David can be reached at loshin@knowledge-integrity.com.

Customer Reviews

4.2 out of 5 stars
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Most Helpful Customer Reviews

24 of 24 people found the following review helpful By David Wells on November 12, 2003
Format: Paperback
This book is a must read for any business or information technology (IT) professional who is involved in data warehousing and business intelligence (BI) projects. As Director of Education for The Data Warehousing Institute (TDWI) I'm intimately involved in the learning needs and processes of BI professionals. I firmly believe that the future of BI depends on better integration of technology with business at a human level. Business leaders must become more IT-savvy, and IT leaders must become more business-savvy. David Loshin's book is a fine start for both groups. You'll gain an understanding of business intelligence, business management disciplines, data warehousing, and how all of the pieces work together.
As a speaker at conferences and seminars I frequently challenge IT people to become more business savvy. My recommendation -- read David Loshin's "Business Intelligence: The Savvy Manager's Guide" first. Then read a BPM book, a CRM book, a supply chain book, and so on. If you're working in IT and have data warehouse or BI responsibilities, I make the same recommendation to you.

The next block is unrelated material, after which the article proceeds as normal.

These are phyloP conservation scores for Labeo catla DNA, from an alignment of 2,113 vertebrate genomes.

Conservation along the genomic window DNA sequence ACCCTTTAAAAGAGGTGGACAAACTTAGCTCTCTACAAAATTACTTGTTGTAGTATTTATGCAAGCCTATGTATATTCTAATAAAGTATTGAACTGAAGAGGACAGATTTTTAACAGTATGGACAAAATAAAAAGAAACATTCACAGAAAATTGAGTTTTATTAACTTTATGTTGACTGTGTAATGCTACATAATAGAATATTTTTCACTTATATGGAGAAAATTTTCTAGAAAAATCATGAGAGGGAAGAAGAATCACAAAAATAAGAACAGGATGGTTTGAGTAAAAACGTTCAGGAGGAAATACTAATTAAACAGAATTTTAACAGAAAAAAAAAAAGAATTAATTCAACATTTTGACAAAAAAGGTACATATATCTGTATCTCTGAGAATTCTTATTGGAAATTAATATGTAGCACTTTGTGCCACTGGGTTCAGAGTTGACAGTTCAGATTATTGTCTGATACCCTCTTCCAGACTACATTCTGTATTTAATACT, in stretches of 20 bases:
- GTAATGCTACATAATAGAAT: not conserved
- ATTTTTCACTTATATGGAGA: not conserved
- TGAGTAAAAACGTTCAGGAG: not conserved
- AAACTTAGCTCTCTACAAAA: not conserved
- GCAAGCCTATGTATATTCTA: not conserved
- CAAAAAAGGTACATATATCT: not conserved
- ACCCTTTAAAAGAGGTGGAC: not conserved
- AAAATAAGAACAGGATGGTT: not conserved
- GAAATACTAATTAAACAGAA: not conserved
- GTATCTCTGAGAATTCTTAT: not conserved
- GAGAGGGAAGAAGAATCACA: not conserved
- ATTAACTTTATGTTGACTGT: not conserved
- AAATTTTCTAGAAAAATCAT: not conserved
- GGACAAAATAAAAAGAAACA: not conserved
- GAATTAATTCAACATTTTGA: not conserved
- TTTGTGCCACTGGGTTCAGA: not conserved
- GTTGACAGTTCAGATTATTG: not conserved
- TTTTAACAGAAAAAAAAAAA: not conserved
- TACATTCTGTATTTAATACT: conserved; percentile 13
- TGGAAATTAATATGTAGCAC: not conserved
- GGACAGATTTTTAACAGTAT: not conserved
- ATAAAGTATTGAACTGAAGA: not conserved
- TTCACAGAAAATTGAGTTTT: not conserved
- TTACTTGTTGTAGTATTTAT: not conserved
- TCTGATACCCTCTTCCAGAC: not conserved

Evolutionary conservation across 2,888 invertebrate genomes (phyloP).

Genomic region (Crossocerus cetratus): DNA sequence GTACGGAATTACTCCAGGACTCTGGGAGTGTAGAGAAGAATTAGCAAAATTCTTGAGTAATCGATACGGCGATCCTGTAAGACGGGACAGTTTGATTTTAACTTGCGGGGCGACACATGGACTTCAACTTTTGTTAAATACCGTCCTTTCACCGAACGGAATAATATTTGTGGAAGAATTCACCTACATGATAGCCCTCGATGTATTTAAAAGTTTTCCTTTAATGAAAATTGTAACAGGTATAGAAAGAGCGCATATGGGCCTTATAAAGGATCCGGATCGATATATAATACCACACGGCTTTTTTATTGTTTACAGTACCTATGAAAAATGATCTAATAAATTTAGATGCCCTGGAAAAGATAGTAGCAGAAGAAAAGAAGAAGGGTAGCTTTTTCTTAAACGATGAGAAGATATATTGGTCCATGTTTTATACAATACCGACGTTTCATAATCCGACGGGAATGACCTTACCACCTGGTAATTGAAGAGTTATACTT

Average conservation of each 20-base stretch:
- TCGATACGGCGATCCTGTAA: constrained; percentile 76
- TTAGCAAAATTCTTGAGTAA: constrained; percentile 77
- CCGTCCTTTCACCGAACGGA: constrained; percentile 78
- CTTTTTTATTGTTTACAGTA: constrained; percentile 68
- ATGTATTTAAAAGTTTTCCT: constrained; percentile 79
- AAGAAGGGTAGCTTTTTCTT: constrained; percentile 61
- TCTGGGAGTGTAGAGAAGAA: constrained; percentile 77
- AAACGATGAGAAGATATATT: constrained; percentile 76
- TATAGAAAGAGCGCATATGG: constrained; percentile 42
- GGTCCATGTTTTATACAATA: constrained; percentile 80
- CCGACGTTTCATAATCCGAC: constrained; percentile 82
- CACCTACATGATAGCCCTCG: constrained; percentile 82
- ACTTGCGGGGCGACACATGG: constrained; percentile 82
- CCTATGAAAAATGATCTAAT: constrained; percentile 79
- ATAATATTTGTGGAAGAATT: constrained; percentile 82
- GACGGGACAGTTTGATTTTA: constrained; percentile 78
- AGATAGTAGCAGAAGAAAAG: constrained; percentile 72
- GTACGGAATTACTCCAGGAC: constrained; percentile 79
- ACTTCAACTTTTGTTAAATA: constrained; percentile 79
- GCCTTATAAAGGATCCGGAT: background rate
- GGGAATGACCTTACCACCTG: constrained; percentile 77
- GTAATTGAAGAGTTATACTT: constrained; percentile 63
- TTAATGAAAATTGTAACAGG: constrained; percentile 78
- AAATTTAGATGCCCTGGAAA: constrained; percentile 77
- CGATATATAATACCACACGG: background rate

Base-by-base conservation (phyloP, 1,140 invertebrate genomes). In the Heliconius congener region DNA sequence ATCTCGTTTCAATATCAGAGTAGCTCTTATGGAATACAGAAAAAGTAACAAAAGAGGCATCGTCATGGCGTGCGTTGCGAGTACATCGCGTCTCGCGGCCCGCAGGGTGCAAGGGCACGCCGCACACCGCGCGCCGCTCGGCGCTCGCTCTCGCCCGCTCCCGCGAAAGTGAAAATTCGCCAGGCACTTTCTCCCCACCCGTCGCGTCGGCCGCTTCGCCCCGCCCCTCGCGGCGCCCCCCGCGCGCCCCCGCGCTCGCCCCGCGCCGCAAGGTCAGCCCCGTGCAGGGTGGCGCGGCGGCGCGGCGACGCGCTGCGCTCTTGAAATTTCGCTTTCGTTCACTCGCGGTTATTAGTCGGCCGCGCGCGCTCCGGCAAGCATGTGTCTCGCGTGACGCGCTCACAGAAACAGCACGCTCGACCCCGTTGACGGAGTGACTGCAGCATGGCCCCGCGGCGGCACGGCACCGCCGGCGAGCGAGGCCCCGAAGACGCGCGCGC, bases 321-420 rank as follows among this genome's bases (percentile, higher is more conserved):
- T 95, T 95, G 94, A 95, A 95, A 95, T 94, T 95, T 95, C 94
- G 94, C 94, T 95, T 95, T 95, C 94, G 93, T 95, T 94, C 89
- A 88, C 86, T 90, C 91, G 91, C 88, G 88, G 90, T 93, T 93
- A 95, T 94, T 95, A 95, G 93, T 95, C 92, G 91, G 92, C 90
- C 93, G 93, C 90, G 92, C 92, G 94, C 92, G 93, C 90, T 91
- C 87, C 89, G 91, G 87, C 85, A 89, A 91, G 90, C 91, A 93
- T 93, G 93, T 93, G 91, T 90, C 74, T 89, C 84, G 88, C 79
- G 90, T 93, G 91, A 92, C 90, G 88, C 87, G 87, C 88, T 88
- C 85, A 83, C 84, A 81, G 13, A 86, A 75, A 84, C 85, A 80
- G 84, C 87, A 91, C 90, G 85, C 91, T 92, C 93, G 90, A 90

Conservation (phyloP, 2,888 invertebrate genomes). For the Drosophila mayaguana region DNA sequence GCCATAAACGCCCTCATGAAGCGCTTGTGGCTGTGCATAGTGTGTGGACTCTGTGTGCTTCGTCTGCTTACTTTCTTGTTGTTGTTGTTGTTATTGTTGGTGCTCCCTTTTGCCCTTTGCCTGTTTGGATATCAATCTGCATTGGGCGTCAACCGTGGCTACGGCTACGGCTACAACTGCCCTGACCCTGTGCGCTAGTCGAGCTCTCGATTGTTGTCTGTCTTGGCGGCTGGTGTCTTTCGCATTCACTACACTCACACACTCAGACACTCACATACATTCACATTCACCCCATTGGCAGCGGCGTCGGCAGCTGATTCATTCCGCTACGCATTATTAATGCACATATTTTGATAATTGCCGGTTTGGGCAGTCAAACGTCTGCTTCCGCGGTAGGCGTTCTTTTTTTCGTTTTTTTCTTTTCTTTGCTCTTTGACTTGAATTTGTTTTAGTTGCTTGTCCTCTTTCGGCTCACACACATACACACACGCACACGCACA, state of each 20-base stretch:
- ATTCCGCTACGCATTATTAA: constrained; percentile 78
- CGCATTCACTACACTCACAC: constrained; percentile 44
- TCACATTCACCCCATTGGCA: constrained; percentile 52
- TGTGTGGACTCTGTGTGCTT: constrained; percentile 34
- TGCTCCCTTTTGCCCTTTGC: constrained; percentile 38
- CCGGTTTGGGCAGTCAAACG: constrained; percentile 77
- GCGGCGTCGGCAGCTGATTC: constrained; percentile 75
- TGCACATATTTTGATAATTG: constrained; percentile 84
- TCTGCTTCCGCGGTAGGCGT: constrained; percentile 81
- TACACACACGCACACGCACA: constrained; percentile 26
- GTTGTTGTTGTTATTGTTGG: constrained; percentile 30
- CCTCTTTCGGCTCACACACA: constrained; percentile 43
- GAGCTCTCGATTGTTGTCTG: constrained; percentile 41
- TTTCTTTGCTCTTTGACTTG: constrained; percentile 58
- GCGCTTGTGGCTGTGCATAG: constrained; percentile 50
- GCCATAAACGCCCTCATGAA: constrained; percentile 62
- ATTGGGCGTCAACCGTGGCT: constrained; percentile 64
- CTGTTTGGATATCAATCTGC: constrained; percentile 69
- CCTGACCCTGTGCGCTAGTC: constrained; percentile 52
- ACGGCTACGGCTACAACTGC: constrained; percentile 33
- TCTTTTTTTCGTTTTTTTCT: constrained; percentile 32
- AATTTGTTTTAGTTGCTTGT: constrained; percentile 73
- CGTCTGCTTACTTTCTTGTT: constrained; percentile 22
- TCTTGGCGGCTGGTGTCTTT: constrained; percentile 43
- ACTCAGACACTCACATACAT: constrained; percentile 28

The proof, however, is in the practice. At a recent TDWI conference (San Diego, November 2003) this book sold out within the first few days of the event -- before Loshin had even arrived at the conference to teach a class. The Savvy Manager's Guide was among the top-selling books at this event and the first the be sold out.
Read this book. You'll be glad that you did!
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10 of 10 people found the following review helpful By climbhigh on November 1, 2005
Format: Paperback
The book does a fantastic job of providing a managerial level overview of the business intelligence area and the various topics it includes (ETL, Data Cleansing, Metadata, Data Werehousing, ....).

To me its easily the first book one should start with in understanding these areas. After which you can choose to dig into areas of interest - data mining, ....

I direct a group of product managers in one of the leading business intelligence/ETL companies in this arena and I have made this required reading for all my product managers.

I highly recommend this book. Simply buy it - read it.
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9 of 9 people found the following review helpful By ZJS on October 12, 2005
Format: Paperback Verified Purchase
This book does a very good job of providing an overview and insight into the concepts of business intelligence without getting bogged down in the details of technology. The book covers a wide range of topics from the value of business intellligence (BI) to the issues of data quality and information compliance. Additionally, the book includes a quick reference guide at the end of the book which is an executive summary of the topics presented and at the end of many chapters includes a section titled "To Learn More" which provides links and references to further explore the topic.

I am an IT professional familiar with BI, charged with designing and implementing a BI stretgy for my organization. This book did not add significantly to my knowledge, however as a tool for those unfamiliar with the concepts and challenges of BI this is a very good read and reference tool.